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Faculty Opinion Considered by President Search Committee, Tolbert Says
If the regents confirm the candidate announced Tuesday, she will be the first woman to lead the UA.
Although there were concerns about inadequate faculty representation on the presidential search committee, the faculty perspective was represented and was taken seriously, search committee member Leslie Tolbert, UA vice president for research, graduate studies and economic development, told the Faculty Senate on Monday.
The Arizona Board of Regents announced Tuesday that Temple University President Ann Weaver Hart is the candidate for the job and will visit the UA campus Feb. 13, ahead of the regents meeting Feb. 16-17, to meet with students, faculty, staff, administrators and members of the public. If the board confirms her appointment, she will be the first woman to take the UA's reins since its founding.
The next regents meeting is at Arizona State University.
Faculty were invited to take a survey in the fall that asked about the qualities they would most like to see in a new president. The need for a strong academic background topped the list of qualities, which were forwarded to the search committee.
Hart has been president of Temple since 2006, and before that she was president of the University of New Hampshire and provost and vice president for academic affairs at Claremont Graduate University. Her prior appointments also include professor of educational leadership, dean of the Graduate School and special assistant to the president at the University of Utah.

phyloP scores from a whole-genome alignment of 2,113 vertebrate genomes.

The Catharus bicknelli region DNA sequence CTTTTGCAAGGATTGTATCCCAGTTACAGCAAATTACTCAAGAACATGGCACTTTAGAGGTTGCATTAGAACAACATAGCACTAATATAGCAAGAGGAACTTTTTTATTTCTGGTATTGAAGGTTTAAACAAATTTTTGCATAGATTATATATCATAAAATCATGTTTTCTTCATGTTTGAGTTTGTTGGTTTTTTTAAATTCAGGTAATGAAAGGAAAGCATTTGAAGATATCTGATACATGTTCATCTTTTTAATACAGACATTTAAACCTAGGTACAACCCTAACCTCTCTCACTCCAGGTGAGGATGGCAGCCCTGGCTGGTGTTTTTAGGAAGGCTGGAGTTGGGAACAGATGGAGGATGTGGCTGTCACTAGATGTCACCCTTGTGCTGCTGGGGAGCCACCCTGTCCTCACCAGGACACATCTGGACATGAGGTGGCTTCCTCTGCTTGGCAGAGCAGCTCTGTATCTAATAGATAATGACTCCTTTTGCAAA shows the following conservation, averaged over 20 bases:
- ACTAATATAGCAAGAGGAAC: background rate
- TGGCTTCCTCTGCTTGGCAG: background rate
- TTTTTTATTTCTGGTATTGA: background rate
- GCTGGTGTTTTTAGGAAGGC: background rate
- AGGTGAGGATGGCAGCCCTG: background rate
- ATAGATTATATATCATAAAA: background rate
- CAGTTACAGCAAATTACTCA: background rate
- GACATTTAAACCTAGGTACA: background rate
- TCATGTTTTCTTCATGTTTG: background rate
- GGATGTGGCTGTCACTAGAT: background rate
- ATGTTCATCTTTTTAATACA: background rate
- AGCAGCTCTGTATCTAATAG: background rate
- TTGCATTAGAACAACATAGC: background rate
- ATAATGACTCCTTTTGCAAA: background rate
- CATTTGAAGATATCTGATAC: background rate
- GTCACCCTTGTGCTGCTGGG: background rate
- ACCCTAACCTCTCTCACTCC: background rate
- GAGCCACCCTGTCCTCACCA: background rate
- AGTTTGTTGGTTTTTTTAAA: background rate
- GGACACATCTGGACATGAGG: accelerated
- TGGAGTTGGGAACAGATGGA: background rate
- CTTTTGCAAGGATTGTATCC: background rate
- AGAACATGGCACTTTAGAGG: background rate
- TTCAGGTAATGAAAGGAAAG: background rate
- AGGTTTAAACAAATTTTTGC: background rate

Secretary of the Faculty J.C. Mutchler – director of the history program at UA South and also a member of the presidential search committee – told the Senate the committee looked at hundreds of possibilities, spoke to dozens of people and approved a "short list" of prospects, which the regents have been considering since last month.
Tolbert said the regents listened to the search committee. She said Regent Rick Myers, the committee's co-chairman, told her he took the short list to the rest of the regents along with the comments the search committee had agreed on regarding why some people should advance in the process while others should not.
"At the end of each meeting, we always checked with each other: 'Do we feel our input was heard?' 'Yes,' " she said. "We had the ability to have direct contact with the two chairs, (former) Sen. (Dennis) DeConcini and Regent Myers, anytime."
Mutchler said he knows there are faculty members who have been unhappy with the process, but it's time to unify as a faculty behind the new president, whether or not the process was appreciated.
University President Eugene G. Sander said everyone needs to put aside their what-ifs in the name of common sense.
"Common sense says the board of regents does not wish to impose on this institution a leader who cannot lead this institution," he said.